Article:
Animals held captive in roadside zoos are denied their fundamental right to freedom and everything else that makes their lives meaningful. Removing them from established social groups and forcing them to adjust repeatedly to new routines, different caretakers, and unfamiliar cagemates is disruptive and traumatic for them. Many people still hold misconceptions about zoos, but after you read this, we’re sure that you’ll change your mind. Here are our top three reasons never to visit a roadside zoo or any other place that exhibits wild animals in barren enclosures:
1. They breed animals because babies sell tickets.
When roadside zoos breed animals, the babies are often torn from their mothers shortly after birth to be used in encounters and photo ops with the public, and roadside zoos charge visitors to interact or take photos with them. One calculation estimates that a single tiger cub could yield $65,000 of profit over one summer season. The mothers are repeatedly impregnated, and the cubs—who can be used for these encounters only for a short time—are typically relegated to tiny cages for the rest of their lives or shipped off to other roadside zoos or private owners to languish in awful conditions. This breeding also contributes to the overpopulation of many species in captivity, especially tigers.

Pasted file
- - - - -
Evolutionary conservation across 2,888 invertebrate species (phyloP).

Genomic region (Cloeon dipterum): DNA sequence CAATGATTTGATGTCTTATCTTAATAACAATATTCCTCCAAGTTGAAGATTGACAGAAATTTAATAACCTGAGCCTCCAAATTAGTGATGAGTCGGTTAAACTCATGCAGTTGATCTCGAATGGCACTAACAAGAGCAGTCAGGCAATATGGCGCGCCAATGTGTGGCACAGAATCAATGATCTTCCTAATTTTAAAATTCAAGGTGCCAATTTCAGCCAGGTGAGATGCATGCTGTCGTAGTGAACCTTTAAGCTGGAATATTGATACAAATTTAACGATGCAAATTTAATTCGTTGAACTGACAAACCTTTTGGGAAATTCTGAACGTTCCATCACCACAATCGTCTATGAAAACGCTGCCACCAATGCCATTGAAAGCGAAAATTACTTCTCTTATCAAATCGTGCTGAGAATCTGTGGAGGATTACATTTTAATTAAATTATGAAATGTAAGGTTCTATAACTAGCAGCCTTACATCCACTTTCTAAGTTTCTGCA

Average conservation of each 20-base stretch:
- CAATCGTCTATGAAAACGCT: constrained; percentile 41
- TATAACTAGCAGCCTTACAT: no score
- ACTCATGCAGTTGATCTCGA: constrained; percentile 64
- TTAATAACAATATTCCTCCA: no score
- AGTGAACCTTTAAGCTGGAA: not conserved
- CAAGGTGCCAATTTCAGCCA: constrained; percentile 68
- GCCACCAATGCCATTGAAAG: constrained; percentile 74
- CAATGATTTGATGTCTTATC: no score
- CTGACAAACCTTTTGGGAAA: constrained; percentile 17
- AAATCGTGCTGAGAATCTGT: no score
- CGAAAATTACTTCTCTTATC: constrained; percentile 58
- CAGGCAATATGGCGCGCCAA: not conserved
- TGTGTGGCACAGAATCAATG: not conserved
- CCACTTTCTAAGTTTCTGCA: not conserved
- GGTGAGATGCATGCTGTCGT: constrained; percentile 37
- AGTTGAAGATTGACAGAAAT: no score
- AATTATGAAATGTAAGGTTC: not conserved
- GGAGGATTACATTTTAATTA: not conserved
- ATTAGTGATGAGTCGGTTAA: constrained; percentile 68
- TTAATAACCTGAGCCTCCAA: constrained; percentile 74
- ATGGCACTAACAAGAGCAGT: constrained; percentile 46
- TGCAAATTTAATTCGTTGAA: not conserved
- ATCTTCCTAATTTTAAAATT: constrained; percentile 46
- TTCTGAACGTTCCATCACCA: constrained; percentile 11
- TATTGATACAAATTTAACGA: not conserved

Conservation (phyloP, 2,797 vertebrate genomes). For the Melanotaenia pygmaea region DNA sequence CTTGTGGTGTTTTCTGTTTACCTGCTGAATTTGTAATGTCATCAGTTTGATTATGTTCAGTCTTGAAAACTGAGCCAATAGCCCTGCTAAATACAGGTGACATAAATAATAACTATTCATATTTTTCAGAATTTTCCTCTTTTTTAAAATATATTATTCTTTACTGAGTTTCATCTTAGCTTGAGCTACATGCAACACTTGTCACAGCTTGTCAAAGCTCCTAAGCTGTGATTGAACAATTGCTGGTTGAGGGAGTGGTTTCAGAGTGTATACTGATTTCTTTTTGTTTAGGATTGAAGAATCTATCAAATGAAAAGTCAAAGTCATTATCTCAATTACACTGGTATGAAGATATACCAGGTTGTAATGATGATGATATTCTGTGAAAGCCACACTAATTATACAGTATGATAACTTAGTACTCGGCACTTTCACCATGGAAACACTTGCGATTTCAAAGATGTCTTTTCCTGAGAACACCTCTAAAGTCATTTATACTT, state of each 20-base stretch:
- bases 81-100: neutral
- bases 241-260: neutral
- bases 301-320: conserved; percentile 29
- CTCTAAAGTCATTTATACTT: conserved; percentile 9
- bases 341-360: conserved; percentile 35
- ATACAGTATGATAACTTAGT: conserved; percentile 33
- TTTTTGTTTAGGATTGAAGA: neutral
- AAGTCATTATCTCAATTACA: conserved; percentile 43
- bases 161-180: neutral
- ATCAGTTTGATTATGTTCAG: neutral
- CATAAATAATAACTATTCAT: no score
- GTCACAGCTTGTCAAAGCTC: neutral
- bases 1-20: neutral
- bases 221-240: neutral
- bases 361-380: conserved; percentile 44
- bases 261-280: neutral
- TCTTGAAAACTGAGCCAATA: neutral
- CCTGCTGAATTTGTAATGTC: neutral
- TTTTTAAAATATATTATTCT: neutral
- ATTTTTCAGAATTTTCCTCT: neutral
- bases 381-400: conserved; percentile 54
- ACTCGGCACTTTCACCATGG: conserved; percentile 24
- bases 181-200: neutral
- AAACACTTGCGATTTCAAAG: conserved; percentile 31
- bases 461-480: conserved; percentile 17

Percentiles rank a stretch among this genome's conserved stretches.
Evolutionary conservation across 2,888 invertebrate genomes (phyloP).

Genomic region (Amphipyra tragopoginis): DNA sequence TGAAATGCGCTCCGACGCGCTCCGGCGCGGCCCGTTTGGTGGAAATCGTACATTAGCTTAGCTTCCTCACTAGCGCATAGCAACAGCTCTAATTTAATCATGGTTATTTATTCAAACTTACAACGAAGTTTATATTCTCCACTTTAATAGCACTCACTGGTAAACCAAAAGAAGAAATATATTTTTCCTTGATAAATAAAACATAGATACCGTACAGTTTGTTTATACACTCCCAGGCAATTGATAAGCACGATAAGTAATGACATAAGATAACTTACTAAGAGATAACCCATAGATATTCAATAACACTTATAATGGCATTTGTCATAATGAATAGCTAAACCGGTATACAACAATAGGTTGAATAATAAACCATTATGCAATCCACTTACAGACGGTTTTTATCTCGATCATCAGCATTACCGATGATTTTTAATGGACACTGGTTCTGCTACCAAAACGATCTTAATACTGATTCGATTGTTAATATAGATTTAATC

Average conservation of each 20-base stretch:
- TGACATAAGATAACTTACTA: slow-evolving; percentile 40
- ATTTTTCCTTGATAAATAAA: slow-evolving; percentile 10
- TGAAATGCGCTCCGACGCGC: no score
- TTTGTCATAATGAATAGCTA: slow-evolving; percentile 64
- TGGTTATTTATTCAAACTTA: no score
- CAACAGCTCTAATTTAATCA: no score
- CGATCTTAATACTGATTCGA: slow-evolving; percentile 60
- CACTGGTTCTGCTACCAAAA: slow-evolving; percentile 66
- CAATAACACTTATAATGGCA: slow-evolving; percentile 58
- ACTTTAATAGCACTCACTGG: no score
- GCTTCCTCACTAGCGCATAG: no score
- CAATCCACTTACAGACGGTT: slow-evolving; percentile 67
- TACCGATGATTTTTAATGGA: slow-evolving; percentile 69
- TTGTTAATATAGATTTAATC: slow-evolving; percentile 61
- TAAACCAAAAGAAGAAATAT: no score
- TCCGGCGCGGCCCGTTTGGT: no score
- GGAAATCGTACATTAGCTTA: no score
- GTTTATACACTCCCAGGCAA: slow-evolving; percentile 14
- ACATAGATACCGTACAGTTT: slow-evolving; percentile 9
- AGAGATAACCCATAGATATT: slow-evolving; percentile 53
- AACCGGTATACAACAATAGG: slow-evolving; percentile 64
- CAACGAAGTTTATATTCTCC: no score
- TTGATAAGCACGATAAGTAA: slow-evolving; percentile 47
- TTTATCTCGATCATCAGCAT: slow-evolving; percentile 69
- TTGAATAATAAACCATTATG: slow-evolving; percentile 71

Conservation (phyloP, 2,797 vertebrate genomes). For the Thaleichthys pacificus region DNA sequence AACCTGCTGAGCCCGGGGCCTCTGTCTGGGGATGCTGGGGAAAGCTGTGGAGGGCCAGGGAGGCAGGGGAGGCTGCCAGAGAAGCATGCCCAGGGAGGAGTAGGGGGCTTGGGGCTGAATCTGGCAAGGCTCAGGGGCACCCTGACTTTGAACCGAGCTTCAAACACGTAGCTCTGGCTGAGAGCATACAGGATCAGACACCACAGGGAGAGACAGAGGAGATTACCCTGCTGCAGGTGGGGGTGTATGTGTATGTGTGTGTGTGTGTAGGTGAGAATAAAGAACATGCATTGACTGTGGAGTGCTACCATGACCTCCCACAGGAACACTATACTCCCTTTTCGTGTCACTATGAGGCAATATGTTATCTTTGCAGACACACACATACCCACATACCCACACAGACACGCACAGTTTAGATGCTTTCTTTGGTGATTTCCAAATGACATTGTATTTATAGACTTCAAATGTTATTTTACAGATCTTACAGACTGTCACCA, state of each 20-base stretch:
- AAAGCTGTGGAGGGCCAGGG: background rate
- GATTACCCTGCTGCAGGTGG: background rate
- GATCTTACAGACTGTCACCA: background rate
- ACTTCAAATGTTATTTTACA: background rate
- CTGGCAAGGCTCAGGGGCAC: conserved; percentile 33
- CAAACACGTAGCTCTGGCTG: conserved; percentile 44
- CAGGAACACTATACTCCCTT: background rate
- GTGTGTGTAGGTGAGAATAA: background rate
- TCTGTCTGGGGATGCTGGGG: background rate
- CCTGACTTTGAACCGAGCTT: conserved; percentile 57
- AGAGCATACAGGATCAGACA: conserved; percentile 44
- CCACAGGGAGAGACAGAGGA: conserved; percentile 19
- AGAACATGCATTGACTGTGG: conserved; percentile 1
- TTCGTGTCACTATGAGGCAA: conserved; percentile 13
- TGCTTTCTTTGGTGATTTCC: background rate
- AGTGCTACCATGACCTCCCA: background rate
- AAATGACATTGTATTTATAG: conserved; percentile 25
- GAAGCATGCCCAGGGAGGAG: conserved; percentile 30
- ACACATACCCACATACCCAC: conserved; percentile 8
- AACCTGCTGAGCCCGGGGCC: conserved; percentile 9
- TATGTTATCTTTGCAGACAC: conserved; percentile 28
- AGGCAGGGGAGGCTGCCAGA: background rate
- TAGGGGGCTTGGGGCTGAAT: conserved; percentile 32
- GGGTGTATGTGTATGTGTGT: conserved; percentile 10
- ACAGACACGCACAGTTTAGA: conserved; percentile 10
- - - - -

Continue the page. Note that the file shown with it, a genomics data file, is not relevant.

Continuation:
2. Captivity drives animals crazy.
Many animals in captivity suffer from what The New York Times described as “severe psychic suffering” and may even be given Prozac or other antidepressants and mood stabilizers. In response to their small enclosures, loneliness, and frustration, captive animals often exhibit stereotypic behavior, such as pacing, circling, and other repetitive actions. This condition is called “zoochosis.”
3. They maintain very low standards of animal welfare.
The federal regulations for procuring an “animal exhibition” license are pathetically low. Enclosures need to be barely large enough for an animal to stand up and turn around inside them. It’s been estimated that inspectors who are hired to enforce the federal Animal Welfare Act visit these facilities only about once a year. Roadside zoos are often cited for violations, including failing to provide animals with adequate veterinary care, dirty and unsanitary water receptacles, and other poor or dangerous living conditions.
What can you do to help animals? Never visit a roadside zoo, and tell your friends and family members to avoid them, too. Report poor conditions to authorities, leave informative leaflets at roadside zoos, and write letters to the editor of your local newspaper.
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